plastic top. This top is held in place by retaining
brackets, which can be loosened, or removed and then
replaced, to allow alternative top pieces to be inserted.
There is a wire bracket on the side so that the box
can be hung vertically, as well as set on a surface
horizontally. Over the plastic top, and retained in
the brackets, we placed a sheet of Eastman Kodak Opal
Glass to maximize evenness of illumination. Over this,
and also retained in the brackets we inserted a sheet
of metal (galvanized steel) with a window cut out. In
our most used version, the window was 4 x 6 inches.
Placed on top of this, and not retained in the brackets,
we placed a slide holder made of 1/8 inch Plexiglas,
painted flat black. This also had a window (in the most
used version this window was 3 x 4 inches). Along one
of the 4 inch and one of the three inch sides of this
window, another strip of black-painted plastic was fastened
at right angles to the plane of the window, and a groove
was cut into the window side of the strips 1 inch above
the plane of the window. A third similar strip extended
from the 3-inch strip down the other 4 inch side for
a distance of 1.3 inches. The grooves cut in the three
strips formed a slot into which could be inserted any
glass slide with one dimension of 3 inches; we used
this arrangement for slides of 3 x 1, 3 x 2 and 3 x
4 inches. Similar holders were constructed, with larger
windows, for larger slides. Inexpensive small ceramic
magnets were used to hold the plastic slide holder against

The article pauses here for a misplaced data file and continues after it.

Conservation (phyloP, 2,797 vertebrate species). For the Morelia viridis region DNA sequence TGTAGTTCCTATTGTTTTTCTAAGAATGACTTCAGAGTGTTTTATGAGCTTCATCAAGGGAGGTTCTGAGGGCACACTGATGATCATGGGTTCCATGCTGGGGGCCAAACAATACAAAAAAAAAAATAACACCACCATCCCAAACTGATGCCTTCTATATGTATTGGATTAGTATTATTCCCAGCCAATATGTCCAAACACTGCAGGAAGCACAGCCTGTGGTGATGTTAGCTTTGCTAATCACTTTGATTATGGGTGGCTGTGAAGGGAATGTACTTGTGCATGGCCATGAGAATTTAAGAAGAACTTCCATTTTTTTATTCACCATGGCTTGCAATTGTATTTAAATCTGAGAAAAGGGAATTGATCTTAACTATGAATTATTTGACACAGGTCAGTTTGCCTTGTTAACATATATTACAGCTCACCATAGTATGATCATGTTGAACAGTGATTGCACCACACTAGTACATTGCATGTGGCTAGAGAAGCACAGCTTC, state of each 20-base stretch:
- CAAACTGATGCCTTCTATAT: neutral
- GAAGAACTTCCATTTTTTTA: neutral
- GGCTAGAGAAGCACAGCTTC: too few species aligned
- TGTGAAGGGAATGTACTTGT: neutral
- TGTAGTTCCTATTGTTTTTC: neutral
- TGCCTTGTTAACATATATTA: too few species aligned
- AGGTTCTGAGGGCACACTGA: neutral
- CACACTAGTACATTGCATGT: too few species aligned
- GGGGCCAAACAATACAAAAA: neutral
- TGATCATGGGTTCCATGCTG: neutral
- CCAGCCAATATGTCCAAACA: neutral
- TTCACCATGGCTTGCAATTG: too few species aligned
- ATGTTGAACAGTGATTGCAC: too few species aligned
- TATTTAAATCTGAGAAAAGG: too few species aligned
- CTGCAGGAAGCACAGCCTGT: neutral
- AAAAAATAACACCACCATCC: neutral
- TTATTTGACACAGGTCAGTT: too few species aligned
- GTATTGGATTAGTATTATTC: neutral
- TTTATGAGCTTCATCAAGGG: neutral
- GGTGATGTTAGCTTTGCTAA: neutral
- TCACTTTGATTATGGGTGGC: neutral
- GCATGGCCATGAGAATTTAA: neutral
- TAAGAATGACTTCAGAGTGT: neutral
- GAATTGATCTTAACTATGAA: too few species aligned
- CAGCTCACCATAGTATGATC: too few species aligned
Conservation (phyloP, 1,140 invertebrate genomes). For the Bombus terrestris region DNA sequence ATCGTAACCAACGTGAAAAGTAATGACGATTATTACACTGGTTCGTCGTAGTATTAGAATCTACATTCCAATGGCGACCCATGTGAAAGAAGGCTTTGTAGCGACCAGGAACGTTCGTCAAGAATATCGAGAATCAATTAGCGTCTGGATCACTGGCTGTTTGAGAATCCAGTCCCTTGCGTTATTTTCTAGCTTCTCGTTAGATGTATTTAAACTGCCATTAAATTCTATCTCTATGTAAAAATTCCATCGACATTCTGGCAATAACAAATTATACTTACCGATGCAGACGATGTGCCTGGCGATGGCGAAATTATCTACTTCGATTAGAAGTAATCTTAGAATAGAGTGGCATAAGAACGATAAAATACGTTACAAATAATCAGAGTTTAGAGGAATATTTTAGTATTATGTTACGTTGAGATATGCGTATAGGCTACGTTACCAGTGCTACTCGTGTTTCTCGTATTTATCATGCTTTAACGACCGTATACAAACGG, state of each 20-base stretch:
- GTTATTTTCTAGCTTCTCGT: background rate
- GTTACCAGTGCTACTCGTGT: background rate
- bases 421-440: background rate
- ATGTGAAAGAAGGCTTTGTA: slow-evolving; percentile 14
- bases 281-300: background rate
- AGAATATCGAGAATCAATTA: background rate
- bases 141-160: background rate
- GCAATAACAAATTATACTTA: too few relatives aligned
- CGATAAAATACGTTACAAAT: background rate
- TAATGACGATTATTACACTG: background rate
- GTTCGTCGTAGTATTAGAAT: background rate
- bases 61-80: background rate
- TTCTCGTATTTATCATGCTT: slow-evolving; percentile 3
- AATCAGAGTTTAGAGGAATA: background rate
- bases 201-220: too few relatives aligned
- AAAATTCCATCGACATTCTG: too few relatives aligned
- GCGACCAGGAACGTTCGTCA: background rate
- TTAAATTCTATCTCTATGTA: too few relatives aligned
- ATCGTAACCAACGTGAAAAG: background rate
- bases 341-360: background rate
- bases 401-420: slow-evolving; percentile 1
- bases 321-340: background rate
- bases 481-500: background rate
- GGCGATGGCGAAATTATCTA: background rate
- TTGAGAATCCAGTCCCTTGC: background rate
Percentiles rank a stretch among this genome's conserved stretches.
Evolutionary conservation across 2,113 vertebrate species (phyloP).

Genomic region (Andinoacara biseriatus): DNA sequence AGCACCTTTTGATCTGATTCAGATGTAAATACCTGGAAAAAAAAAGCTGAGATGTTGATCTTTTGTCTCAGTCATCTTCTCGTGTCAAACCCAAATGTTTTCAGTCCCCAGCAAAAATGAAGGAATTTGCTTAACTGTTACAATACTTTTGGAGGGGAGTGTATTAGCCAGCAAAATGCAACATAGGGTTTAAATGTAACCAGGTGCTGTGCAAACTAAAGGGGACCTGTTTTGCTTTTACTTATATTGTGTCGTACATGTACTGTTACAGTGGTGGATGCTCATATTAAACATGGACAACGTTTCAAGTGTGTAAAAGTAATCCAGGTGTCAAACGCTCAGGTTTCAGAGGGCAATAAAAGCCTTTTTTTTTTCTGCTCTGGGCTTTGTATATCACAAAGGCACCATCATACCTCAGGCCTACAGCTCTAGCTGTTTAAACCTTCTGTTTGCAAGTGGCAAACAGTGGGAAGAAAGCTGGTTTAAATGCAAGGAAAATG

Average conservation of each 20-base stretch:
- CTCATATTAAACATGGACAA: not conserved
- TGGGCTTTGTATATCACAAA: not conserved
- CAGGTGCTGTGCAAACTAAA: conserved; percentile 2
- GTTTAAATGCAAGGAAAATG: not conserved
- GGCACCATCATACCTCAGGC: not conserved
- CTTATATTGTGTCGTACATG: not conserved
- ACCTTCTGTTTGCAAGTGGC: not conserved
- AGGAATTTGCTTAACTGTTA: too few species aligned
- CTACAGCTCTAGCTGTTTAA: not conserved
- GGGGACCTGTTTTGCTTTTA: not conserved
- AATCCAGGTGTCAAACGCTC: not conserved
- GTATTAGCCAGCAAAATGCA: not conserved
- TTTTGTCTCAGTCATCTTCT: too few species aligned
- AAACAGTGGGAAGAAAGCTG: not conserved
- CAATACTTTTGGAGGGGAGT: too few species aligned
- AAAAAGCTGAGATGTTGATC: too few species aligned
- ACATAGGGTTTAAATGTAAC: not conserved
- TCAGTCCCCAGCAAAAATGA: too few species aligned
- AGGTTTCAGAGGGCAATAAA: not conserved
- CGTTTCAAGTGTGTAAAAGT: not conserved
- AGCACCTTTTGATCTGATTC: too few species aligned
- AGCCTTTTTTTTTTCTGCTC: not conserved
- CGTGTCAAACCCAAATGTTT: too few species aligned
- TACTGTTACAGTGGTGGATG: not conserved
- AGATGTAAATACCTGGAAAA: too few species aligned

the metal sheet. Magnets can be added or removed to
adjust the tightness of the hold, but they always allow
for gross and fine movements of the holder. These movements
allow fine manual control of the placement of sections
on the slides in the field of view of the camera lenses.
The apparatus permits a full range of rotary and linear
motions restricted to the plane of the slide, and keeps
the sections firmly in place at the end of a movement.
The raised slots which hold the section keep the specimen
one inch above the surface of the opal glass. This insures
that any specks or other defects in that surface will
be out of the focal plane and will not mar the resulting
pictures after photography. The apparatus can be used
horizontally with an overhead camera, or vertically
placed in front of a camera. It is eminently portable,
and can be carried in a tote bag, backpack, or briefcase.
Henry Wieferich, technician in the Psychology Department,
Michigan State University, and Dr. Robert C. Switzer
III of Neuroscience Associates, Knoxville, TN, provided
much valuable input in the design and construction of
of the methods described above can produce images of
various sizes and resolutions. In selecting among these,
balances must be achieved among such factors as storage
space, image quality, and the capacity of user equipment
to deal with image files. Images that are too large,
in resolution or size, cannot be effectively stored,
transmitted, or effectively used: disk capacity, computer
memory, and retrieval time are limited. Images that
are too small are not good images. Our goal is to produce
good, usable images. Our definition of usable is an
image that looks good on-screen, can be accommodated
in generally available equipment, and from which good
prints can be made. To look good on-screen, an image
should have a resolution of 72 pixels per inch (ppi)
and a size of 640 x 420 pixels. Images viewed at less
than their true size are distorted (this is best seen
looking at print on an image at different sizes in different
viewing programs), and images viewed at larger than
their true size are rapidly and obviously distorted
("pixelized"). Such optimally sized images
are about 0.8 Mb in size, and are readily managed by
generally available computers. Good prints, however,